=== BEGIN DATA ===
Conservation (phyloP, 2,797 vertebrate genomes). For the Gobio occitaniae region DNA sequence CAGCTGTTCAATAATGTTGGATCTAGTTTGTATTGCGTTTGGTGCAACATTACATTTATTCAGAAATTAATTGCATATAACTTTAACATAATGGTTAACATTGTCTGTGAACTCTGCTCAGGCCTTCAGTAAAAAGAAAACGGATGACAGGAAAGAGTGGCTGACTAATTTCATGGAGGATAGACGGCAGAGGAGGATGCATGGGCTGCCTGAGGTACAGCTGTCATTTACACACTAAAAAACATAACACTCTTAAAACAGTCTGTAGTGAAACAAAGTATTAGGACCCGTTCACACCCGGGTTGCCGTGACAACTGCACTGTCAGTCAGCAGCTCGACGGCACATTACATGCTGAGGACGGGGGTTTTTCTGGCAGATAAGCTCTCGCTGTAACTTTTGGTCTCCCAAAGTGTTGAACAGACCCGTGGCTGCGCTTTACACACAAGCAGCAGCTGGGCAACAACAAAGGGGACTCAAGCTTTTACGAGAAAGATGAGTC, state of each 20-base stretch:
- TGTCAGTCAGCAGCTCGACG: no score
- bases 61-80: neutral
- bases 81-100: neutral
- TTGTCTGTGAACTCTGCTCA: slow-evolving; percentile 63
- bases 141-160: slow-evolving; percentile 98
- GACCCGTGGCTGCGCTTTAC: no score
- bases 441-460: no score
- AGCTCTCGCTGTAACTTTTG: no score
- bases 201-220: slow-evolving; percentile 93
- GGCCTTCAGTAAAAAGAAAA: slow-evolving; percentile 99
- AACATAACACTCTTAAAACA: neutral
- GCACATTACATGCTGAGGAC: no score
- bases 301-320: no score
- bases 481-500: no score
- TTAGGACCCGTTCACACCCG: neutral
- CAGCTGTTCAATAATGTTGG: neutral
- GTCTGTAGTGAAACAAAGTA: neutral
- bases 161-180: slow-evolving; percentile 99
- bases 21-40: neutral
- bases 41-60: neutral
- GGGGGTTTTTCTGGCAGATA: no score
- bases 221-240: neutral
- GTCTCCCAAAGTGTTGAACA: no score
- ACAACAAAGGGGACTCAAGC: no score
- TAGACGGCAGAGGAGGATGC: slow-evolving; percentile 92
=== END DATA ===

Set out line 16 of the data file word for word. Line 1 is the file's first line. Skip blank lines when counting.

- TTAGGACCCGTTCACACCCG: neutral